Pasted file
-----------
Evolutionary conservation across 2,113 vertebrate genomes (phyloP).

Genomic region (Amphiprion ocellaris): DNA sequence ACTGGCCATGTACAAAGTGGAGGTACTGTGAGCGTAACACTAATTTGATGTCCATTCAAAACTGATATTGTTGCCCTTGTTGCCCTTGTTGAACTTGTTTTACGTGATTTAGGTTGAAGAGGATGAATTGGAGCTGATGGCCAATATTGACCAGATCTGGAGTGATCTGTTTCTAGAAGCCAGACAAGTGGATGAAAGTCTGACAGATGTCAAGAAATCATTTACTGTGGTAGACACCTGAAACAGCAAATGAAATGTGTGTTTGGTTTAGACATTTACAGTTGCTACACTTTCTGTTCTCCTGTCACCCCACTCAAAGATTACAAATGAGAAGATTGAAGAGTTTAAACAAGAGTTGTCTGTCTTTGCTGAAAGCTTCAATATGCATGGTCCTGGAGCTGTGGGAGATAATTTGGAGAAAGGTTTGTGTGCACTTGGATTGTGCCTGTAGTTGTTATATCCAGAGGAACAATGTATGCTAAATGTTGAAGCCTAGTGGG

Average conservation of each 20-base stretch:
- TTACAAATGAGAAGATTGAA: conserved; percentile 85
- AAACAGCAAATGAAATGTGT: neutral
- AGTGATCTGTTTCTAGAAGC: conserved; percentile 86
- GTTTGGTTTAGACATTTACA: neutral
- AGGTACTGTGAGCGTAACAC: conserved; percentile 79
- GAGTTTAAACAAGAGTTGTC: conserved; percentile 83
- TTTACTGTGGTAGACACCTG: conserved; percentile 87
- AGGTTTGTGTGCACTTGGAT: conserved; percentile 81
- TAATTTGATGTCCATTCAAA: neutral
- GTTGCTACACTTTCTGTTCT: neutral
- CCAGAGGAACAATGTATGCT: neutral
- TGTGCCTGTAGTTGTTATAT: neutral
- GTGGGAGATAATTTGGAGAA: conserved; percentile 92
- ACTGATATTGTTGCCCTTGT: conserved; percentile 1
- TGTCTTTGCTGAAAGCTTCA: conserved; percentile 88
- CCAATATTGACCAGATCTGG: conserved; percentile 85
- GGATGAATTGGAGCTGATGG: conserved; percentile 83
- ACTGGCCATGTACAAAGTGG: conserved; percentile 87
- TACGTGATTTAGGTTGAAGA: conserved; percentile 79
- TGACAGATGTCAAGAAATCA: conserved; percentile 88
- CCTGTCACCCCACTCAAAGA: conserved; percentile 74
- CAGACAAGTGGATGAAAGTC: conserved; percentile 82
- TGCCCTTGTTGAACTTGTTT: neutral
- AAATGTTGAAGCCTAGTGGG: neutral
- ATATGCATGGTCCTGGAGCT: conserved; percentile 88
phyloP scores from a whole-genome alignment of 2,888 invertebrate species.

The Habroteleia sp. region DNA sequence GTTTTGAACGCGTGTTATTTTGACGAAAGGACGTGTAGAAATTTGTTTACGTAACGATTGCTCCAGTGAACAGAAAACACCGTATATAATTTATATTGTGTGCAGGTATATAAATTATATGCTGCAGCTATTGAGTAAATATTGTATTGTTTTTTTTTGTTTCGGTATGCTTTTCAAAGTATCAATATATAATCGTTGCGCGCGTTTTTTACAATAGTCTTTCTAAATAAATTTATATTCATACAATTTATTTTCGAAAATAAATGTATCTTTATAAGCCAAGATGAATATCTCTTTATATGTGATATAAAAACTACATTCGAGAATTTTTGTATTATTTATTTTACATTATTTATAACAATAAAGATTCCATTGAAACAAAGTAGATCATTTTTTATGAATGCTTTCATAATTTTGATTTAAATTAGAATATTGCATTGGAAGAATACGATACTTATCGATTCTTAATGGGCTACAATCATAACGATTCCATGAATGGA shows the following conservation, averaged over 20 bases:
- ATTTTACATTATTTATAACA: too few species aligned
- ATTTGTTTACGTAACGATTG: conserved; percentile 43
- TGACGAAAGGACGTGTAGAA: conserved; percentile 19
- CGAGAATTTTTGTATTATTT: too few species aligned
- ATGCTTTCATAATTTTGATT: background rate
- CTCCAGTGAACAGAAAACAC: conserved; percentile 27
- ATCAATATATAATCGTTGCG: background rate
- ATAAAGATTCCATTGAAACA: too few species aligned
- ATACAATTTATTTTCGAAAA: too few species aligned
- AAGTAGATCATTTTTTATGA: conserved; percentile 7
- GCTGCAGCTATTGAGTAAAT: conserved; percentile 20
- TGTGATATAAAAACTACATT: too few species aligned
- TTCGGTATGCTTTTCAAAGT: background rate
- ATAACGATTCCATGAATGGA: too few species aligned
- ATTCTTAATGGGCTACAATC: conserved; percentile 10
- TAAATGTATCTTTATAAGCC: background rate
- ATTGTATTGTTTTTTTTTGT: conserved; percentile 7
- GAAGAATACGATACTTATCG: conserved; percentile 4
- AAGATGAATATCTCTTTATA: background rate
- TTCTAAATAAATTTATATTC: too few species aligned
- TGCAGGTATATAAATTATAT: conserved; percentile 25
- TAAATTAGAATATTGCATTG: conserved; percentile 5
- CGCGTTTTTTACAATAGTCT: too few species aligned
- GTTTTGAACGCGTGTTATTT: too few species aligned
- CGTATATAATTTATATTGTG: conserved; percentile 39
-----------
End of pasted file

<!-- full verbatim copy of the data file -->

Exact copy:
Evolutionary conservation across 2,113 vertebrate genomes (phyloP).

Genomic region (Amphiprion ocellaris): DNA sequence ACTGGCCATGTACAAAGTGGAGGTACTGTGAGCGTAACACTAATTTGATGTCCATTCAAAACTGATATTGTTGCCCTTGTTGCCCTTGTTGAACTTGTTTTACGTGATTTAGGTTGAAGAGGATGAATTGGAGCTGATGGCCAATATTGACCAGATCTGGAGTGATCTGTTTCTAGAAGCCAGACAAGTGGATGAAAGTCTGACAGATGTCAAGAAATCATTTACTGTGGTAGACACCTGAAACAGCAAATGAAATGTGTGTTTGGTTTAGACATTTACAGTTGCTACACTTTCTGTTCTCCTGTCACCCCACTCAAAGATTACAAATGAGAAGATTGAAGAGTTTAAACAAGAGTTGTCTGTCTTTGCTGAAAGCTTCAATATGCATGGTCCTGGAGCTGTGGGAGATAATTTGGAGAAAGGTTTGTGTGCACTTGGATTGTGCCTGTAGTTGTTATATCCAGAGGAACAATGTATGCTAAATGTTGAAGCCTAGTGGG

Average conservation of each 20-base stretch:
- TTACAAATGAGAAGATTGAA: conserved; percentile 85
- AAACAGCAAATGAAATGTGT: neutral
- AGTGATCTGTTTCTAGAAGC: conserved; percentile 86
- GTTTGGTTTAGACATTTACA: neutral
- AGGTACTGTGAGCGTAACAC: conserved; percentile 79
- GAGTTTAAACAAGAGTTGTC: conserved; percentile 83
- TTTACTGTGGTAGACACCTG: conserved; percentile 87
- AGGTTTGTGTGCACTTGGAT: conserved; percentile 81
- TAATTTGATGTCCATTCAAA: neutral
- GTTGCTACACTTTCTGTTCT: neutral
- CCAGAGGAACAATGTATGCT: neutral
- TGTGCCTGTAGTTGTTATAT: neutral
- GTGGGAGATAATTTGGAGAA: conserved; percentile 92
- ACTGATATTGTTGCCCTTGT: conserved; percentile 1
- TGTCTTTGCTGAAAGCTTCA: conserved; percentile 88
- CCAATATTGACCAGATCTGG: conserved; percentile 85
- GGATGAATTGGAGCTGATGG: conserved; percentile 83
- ACTGGCCATGTACAAAGTGG: conserved; percentile 87
- TACGTGATTTAGGTTGAAGA: conserved; percentile 79
- TGACAGATGTCAAGAAATCA: conserved; percentile 88
- CCTGTCACCCCACTCAAAGA: conserved; percentile 74
- CAGACAAGTGGATGAAAGTC: conserved; percentile 82
- TGCCCTTGTTGAACTTGTTT: neutral
- AAATGTTGAAGCCTAGTGGG: neutral
- ATATGCATGGTCCTGGAGCT: conserved; percentile 88
phyloP scores from a whole-genome alignment of 2,888 invertebrate species.

The Habroteleia sp. region DNA sequence GTTTTGAACGCGTGTTATTTTGACGAAAGGACGTGTAGAAATTTGTTTACGTAACGATTGCTCCAGTGAACAGAAAACACCGTATATAATTTATATTGTGTGCAGGTATATAAATTATATGCTGCAGCTATTGAGTAAATATTGTATTGTTTTTTTTTGTTTCGGTATGCTTTTCAAAGTATCAATATATAATCGTTGCGCGCGTTTTTTACAATAGTCTTTCTAAATAAATTTATATTCATACAATTTATTTTCGAAAATAAATGTATCTTTATAAGCCAAGATGAATATCTCTTTATATGTGATATAAAAACTACATTCGAGAATTTTTGTATTATTTATTTTACATTATTTATAACAATAAAGATTCCATTGAAACAAAGTAGATCATTTTTTATGAATGCTTTCATAATTTTGATTTAAATTAGAATATTGCATTGGAAGAATACGATACTTATCGATTCTTAATGGGCTACAATCATAACGATTCCATGAATGGA shows the following conservation, averaged over 20 bases:
- ATTTTACATTATTTATAACA: too few species aligned
- ATTTGTTTACGTAACGATTG: conserved; percentile 43
- TGACGAAAGGACGTGTAGAA: conserved; percentile 19
- CGAGAATTTTTGTATTATTT: too few species aligned
- ATGCTTTCATAATTTTGATT: background rate
- CTCCAGTGAACAGAAAACAC: conserved; percentile 27
- ATCAATATATAATCGTTGCG: background rate
- ATAAAGATTCCATTGAAACA: too few species aligned
- ATACAATTTATTTTCGAAAA: too few species aligned
- AAGTAGATCATTTTTTATGA: conserved; percentile 7
- GCTGCAGCTATTGAGTAAAT: conserved; percentile 20
- TGTGATATAAAAACTACATT: too few species aligned
- TTCGGTATGCTTTTCAAAGT: background rate
- ATAACGATTCCATGAATGGA: too few species aligned
- ATTCTTAATGGGCTACAATC: conserved; percentile 10
- TAAATGTATCTTTATAAGCC: background rate
- ATTGTATTGTTTTTTTTTGT: conserved; percentile 7
- GAAGAATACGATACTTATCG: conserved; percentile 4
- AAGATGAATATCTCTTTATA: background rate
- TTCTAAATAAATTTATATTC: too few species aligned
- TGCAGGTATATAAATTATAT: conserved; percentile 25
- TAAATTAGAATATTGCATTG: conserved; percentile 5
- CGCGTTTTTTACAATAGTCT: too few species aligned
- GTTTTGAACGCGTGTTATTT: too few species aligned
- CGTATATAATTTATATTGTG: conserved; percentile 39